Arts and Culture graduates stand to earn between US$2,942 and US$7,845 monthly.

Here’s another piece of good news for those who recently graduated with a master’s degree from a Danish institution.

You can now start working from the time you apply to change your study visa into the employment-based permit.

International students who stay on to work in Denmark have a track record of doing well here, according to a news report.

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Forty percent of graduates from 13 years ago are still in the country, and have each contributed US$468,134 to the economy over that time.

The Netherlands

According to I Am Expat, the minimum wage in the Netherlands is based on age but is revised every six months.

Business or business economics graduates can expect to earn US$32,719 yearly while fresh lawyers will have an annual income of US$30,102.

A graduate from the visual arts programmes will earn US$17,014 annually.

It’s good to note that working in the Netherlands can be quite structured.

The country boasts a stable economy with encouraging foreign investment and good tax benefits.

Highly skilled workers, including engineers, financiers, marketing and healthcare. are always in demand here.

Belgium

Bachelor’s degree holders generally start off earning US$39,888 annually according to Expatrist.

While we couldn’t find the highest paying salary for a business graduate, a law graduate will earn US$45, 807 yearly.

For Fine Arts graduates, you can expect to earn an annual income of US$24,107 to US$59,484.

While these figures are lower than Belgium or Switzerland, note that you may be working fewer days to earn these salaries.

This is because Belgium officially recognised a four-day week starting last November.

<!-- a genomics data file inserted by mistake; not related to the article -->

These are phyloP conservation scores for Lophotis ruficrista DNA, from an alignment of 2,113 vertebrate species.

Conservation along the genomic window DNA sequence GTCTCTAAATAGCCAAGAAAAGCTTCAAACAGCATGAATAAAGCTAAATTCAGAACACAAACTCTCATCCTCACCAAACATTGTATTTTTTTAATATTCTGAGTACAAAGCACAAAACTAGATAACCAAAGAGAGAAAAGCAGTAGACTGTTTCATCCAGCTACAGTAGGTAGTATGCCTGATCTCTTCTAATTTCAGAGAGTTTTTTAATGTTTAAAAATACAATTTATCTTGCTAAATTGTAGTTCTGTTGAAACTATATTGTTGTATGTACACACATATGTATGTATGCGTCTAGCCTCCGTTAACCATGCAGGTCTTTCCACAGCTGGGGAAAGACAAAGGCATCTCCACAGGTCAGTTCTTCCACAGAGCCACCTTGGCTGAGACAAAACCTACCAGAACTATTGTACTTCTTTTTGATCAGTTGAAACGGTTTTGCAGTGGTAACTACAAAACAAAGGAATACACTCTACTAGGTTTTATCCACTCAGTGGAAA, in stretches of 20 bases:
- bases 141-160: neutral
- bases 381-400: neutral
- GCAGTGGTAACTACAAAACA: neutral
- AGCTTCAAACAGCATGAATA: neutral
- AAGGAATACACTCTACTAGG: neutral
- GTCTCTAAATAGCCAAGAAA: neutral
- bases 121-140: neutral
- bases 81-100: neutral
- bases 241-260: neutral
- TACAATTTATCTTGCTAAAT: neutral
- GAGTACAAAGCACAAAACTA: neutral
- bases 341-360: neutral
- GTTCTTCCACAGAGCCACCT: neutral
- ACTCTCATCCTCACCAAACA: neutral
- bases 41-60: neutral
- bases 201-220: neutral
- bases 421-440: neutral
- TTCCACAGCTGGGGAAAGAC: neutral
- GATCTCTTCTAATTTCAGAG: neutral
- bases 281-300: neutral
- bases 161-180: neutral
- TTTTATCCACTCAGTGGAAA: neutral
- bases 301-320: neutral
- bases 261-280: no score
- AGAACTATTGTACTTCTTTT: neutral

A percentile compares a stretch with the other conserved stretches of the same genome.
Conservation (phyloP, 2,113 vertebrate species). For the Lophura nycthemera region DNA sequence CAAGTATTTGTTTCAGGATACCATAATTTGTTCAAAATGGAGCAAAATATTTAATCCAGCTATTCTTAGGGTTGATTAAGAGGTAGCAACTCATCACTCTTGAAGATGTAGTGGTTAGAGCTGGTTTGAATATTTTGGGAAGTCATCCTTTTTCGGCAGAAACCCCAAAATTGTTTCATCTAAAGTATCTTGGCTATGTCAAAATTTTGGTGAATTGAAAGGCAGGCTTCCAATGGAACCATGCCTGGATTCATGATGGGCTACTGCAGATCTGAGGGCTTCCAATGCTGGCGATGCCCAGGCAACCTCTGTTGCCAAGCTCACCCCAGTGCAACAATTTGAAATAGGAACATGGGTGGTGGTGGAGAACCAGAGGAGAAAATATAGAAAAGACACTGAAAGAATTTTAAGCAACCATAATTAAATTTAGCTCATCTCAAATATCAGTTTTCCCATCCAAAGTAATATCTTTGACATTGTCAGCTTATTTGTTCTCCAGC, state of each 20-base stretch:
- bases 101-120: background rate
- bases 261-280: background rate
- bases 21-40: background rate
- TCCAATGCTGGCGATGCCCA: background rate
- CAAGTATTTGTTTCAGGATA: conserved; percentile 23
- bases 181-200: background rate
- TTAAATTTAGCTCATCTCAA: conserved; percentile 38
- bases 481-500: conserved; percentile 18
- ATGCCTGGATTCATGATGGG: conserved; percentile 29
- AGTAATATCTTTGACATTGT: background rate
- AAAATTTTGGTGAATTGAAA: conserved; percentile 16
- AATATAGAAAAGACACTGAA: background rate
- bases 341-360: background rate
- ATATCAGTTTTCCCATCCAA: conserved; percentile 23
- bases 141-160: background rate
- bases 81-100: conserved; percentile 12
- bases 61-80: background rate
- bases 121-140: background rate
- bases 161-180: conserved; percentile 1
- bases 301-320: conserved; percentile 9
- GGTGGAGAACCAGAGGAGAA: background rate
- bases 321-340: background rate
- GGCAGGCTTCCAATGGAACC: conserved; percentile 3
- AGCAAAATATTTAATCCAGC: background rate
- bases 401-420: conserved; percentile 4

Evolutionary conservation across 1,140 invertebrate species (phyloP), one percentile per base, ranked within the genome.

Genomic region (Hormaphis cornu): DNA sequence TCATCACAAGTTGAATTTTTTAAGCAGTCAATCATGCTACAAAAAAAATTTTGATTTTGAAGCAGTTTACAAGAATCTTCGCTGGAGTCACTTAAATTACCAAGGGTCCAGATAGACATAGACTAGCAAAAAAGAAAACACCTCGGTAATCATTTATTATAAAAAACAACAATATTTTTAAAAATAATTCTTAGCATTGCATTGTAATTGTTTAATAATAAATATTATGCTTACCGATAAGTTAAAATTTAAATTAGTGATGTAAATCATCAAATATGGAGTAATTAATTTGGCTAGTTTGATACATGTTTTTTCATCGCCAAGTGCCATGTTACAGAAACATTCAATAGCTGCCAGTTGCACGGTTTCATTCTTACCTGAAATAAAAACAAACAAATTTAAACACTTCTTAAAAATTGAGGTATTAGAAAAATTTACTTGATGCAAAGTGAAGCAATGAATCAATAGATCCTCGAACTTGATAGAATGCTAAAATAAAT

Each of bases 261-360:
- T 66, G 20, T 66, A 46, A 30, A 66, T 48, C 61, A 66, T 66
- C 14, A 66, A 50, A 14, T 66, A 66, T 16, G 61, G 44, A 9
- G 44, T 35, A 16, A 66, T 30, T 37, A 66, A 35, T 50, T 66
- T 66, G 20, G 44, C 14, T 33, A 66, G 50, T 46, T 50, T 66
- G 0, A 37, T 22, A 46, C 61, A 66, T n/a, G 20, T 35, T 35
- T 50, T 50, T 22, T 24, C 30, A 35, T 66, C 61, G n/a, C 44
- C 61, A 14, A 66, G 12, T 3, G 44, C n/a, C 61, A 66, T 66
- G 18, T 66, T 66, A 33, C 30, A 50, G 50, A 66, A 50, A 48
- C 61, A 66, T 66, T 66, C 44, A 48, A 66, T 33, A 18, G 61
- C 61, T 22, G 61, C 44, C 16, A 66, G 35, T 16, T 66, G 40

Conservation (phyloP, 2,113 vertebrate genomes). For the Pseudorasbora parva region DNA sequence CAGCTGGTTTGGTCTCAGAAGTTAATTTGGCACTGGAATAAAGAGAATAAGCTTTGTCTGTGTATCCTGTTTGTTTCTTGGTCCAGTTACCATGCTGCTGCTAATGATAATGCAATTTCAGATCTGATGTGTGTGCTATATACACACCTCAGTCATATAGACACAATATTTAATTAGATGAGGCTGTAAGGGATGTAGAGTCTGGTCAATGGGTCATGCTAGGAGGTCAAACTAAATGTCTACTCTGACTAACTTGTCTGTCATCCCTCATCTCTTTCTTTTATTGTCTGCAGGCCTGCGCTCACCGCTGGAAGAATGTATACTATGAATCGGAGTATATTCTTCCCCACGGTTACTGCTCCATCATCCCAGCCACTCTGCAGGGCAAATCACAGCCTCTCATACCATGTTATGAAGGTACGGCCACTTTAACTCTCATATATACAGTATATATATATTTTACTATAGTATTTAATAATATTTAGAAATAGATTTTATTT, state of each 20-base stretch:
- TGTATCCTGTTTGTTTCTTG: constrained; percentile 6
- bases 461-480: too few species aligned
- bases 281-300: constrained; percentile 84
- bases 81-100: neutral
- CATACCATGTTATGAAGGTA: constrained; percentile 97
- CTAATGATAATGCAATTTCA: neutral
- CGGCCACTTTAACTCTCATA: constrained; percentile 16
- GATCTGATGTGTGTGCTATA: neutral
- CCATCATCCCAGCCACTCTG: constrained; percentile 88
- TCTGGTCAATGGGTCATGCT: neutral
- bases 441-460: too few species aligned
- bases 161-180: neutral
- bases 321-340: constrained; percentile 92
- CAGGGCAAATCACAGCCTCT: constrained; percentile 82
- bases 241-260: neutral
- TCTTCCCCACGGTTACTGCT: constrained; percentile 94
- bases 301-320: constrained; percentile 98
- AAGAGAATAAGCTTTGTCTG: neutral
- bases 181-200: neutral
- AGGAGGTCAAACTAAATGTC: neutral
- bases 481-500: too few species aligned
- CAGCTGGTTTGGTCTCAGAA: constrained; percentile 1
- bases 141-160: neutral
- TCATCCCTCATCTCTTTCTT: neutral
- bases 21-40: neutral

This makes Belgium the first country in the EU, and only the third in the world, after Iceland and New Zealand, to formally introduce the four-day workweek as an option for workers.

Norway

Across all industries, a graduate can expect to earn around US$5,189 monthly. This amounts to US$93,402 annually.

The country does have a high cost of living so if you are considering working in Norway, it’s best to be going in on a managerial level.

Austria

In the heart of Europe, and amongst its imperial palaces and amazing pastries, you’ll find a country with some of the highest starting salaries for graduates.

An entry-level business analyst can make US$66,437  annually as a starting point and move upward to earning US$117,298.

An MBA holder can earn up to US$105,000.

Early-career lawyers can earn around US$73,754, which can go up to US$133, 563 annually.

Now, if you have studied here and are thinking of staying on to find work, you are already a step ahead of other international graduates.

There is a current shortage of skilled workers of some 124,000 jobs, so graduates will have an opportunity to access many jobs here.

Reference: Studyinternational.com